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  • Enlightened: Season 1 [Blu-ray]
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Enlightened: Season 1 [Blu-ray]


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Enlightened: Season 1 [Blu-ray] + Enlightened: Season 2
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Product Details

  • Actors: Laura Dern, Diane Ladd, Luke Wilson
  • Format: Multiple Formats, AC-3, Blu-ray, Dolby, NTSC, Subtitled, Widescreen
  • Language: English (Dolby Digital 5.1), French (Dolby Digital 5.1), Spanish (Dolby Digital 2.0 Surround)
  • Subtitles: English, French, Spanish
  • Region: Region A/1 (Read more about DVD/Blu-ray formats.)
  • Number of discs: 2
  • Rated: NR (Not Rated)
  • Studio: HBO Studios
  • DVD Release Date: January 8, 2013
  • Run Time: 300 minutes
  • Average Customer Review: 4.1 out of 5 stars  See all reviews (381 customer reviews)
  • ASIN: B004EPYZD0
  • Amazon Best Sellers Rank: #228,599 in Movies & TV (See Top 100 in Movies & TV)
  • Learn more about "Enlightened: Season 1 [Blu-ray]" on IMDb

Special Features

None.

Editorial Reviews

Additional Features

  • Inside the Episodes
  • 4 Audio Commentaries with Laura Dern, Mike White, Diane Ladd and more!

Product Description

Enlightened centers on Amy Jellicoe (Laura Dern), a 40-year-old woman who returns home to California after a month’s stay at a holistic treatment facility, a result of having a mental breakdown at work triggered by her self-destructive ways. Amy returns to her old life with a new cultivated approach and perspective, which includes daily meditation and exhorting the power of self-help and inner healing. Though Amy wants to be an “agent of change” in the world, the people who know her best are skeptical of her latest intentions. Also stars Luke Wilson, and Diane Ladd.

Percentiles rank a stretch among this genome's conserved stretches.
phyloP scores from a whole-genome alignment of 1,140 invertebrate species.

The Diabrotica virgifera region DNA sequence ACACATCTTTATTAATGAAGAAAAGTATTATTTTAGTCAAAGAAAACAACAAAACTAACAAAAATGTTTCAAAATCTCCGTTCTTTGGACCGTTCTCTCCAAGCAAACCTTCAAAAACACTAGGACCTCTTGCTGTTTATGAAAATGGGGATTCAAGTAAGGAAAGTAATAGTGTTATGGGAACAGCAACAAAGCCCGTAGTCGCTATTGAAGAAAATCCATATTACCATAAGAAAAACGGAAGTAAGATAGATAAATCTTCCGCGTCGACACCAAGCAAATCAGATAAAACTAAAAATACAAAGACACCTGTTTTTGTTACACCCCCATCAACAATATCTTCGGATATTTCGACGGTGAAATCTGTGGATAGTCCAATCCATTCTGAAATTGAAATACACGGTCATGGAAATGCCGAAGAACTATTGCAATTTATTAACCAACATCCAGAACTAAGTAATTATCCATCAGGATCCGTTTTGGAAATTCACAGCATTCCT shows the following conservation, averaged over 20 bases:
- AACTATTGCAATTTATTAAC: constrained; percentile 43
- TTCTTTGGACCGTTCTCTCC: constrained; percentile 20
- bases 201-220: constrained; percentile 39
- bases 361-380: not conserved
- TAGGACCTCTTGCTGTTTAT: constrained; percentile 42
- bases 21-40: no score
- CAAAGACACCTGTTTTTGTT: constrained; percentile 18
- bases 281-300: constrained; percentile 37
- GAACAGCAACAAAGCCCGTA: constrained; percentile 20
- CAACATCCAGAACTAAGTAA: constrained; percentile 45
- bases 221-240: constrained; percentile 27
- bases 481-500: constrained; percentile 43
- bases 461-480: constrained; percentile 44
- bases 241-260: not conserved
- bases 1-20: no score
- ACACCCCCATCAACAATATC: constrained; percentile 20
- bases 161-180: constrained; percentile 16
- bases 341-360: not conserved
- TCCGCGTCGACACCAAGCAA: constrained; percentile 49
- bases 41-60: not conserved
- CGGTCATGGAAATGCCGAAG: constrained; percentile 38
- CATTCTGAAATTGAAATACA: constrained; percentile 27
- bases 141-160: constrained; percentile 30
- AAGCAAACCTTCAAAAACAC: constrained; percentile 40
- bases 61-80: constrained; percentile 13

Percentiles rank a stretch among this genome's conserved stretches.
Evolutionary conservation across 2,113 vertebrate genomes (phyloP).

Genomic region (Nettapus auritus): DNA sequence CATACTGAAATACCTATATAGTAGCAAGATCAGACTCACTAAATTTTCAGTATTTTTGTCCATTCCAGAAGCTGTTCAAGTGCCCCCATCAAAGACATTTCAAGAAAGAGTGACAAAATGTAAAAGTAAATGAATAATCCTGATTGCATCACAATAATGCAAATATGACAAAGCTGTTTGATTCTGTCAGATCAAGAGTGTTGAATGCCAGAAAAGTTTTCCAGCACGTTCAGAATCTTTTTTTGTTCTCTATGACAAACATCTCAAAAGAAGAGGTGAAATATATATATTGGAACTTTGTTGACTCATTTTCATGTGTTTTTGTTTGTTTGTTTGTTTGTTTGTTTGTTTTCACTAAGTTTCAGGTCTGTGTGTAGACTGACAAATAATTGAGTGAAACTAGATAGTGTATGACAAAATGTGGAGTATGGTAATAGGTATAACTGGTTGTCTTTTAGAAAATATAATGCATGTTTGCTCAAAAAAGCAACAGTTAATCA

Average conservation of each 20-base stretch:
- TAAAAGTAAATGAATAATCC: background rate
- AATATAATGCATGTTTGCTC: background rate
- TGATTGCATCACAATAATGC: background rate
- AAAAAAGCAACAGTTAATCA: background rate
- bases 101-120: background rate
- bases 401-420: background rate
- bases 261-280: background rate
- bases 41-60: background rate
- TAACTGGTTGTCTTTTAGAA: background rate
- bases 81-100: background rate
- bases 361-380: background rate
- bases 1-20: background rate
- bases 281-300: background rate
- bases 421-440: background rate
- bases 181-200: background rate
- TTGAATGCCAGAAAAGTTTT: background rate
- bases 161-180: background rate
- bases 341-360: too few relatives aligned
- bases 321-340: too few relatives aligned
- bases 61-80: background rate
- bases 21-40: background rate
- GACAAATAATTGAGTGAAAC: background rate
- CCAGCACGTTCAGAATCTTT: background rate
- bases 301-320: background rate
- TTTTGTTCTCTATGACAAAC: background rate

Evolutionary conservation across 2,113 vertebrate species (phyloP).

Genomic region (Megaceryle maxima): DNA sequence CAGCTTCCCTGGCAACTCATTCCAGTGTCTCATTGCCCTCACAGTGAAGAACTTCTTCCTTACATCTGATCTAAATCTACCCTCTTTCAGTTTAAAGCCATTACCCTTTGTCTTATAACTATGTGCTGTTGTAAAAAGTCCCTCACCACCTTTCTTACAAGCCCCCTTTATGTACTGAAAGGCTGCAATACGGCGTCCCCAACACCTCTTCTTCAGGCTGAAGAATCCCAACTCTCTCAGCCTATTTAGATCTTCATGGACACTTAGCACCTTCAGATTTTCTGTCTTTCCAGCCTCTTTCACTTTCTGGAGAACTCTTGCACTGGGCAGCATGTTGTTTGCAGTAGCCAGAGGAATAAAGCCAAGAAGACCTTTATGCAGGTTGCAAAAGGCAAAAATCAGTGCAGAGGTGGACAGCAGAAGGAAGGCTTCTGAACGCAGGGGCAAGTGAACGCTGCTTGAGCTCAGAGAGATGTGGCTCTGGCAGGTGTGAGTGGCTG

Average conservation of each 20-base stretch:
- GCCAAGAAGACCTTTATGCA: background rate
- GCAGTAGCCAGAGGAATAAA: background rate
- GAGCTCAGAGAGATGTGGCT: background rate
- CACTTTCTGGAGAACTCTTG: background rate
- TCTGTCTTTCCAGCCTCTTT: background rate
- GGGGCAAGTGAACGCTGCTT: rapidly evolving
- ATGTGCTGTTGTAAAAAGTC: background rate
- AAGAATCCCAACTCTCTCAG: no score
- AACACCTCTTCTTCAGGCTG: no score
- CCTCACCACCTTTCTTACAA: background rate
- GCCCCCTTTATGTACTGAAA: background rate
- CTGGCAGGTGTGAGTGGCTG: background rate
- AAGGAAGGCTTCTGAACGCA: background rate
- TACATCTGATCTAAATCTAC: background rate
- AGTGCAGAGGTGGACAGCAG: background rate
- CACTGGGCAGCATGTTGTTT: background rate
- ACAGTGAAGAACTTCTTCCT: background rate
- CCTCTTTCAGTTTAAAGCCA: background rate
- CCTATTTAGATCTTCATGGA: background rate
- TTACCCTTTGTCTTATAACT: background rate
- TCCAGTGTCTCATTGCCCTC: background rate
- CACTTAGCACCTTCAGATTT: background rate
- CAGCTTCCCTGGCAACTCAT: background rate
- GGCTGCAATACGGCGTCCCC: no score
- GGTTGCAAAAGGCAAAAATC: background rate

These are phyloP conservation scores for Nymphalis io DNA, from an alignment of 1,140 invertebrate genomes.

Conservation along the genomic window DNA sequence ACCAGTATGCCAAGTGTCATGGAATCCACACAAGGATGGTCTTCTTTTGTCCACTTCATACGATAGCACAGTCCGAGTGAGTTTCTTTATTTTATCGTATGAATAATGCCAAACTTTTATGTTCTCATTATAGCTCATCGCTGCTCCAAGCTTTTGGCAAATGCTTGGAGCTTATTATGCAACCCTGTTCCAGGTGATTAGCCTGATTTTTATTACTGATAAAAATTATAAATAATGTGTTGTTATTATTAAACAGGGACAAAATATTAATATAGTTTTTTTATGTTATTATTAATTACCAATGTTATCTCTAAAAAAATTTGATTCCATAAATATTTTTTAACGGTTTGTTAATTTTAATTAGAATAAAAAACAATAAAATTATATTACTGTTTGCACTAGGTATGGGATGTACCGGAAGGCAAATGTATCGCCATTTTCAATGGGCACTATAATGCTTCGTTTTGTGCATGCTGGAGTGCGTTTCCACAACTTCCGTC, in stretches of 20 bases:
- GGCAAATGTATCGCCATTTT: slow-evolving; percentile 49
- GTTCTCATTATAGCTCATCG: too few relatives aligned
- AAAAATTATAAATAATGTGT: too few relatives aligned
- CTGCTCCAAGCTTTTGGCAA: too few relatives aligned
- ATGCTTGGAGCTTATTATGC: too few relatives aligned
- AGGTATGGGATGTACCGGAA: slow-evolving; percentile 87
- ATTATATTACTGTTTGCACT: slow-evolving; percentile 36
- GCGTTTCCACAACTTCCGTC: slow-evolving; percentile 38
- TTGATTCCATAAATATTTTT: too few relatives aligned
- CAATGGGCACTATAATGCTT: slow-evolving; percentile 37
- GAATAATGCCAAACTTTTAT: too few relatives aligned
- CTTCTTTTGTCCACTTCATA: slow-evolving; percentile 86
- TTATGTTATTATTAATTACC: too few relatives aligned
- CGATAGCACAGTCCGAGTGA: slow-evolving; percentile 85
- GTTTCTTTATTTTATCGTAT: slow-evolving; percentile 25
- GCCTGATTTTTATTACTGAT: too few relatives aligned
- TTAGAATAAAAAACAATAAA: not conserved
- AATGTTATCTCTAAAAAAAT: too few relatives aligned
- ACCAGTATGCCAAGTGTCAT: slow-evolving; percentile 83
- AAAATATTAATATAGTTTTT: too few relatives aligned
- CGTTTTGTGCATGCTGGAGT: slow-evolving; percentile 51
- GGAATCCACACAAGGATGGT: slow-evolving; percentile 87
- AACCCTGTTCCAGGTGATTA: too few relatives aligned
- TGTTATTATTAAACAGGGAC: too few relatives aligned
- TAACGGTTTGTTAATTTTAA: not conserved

Customer Reviews

Popular Discussion Topics

beta: what do you think?
  • "Opinions" 118
  • "Series" 43
  • "Acting" 41
  • "Characters" 37
  • "Writing" 28
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Most Helpful Customer Reviews

Format: DVD
One of the lowest rated programs on HBO's 2011 roster, "Enlightened" (created by stars Mike White and Laura Dern) was both fascinatingly unpredictable and practically impossible to describe succinctly. It's closest cousins are probably the Showtime line-up of wacky female-centric comedies--such as Nurse Jackie, The Big C, Weeds, and United States of Tara. But that comparison is mostly about tone and viewpoint as "Enlightened" has a distinctly unique voice that is unlike anything else on the TV landscape. Some episodes play rather seriously, others highlight slapstick mayhem, while others are incisive and filled with awkward humor. Is it a comedy? Certainly. Is it dramatic? You bet. Is it one of the most pointed character studies on TV? Absolutely, and this, more than anything else, is "Enlightened" strongest asset. Spiritual enlightenment and striving to create a more perfect world are usually topics handled with a startling lack of subtlety in comedy. They are almost always the punchline to a more cynical type of humor. And yet, while Laura Dern's Amy is a frustratingly flawed protagonist, her search for meaning is amazingly sensitive and real.

Credit for the show's success sits squarely on its screenplays and its performances. Therefore, writers and stars Laura Dern and Mike White really must be given accolades for the show's impressive creative arc. I've been a fan of White's since the bizarrely intriguing "Chuck and Buck" (I, also, might be the only person on the planet that laments the early death of his before-its-time nighttime soap opera "Pasadena"). He's found a real collaborator and muse in Dern, who turns in one of the season's most underrated performances as the complex central character.
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31 of 33 people found the following review helpful By Mark McLaughlin on February 1, 2012
Format: Blu-ray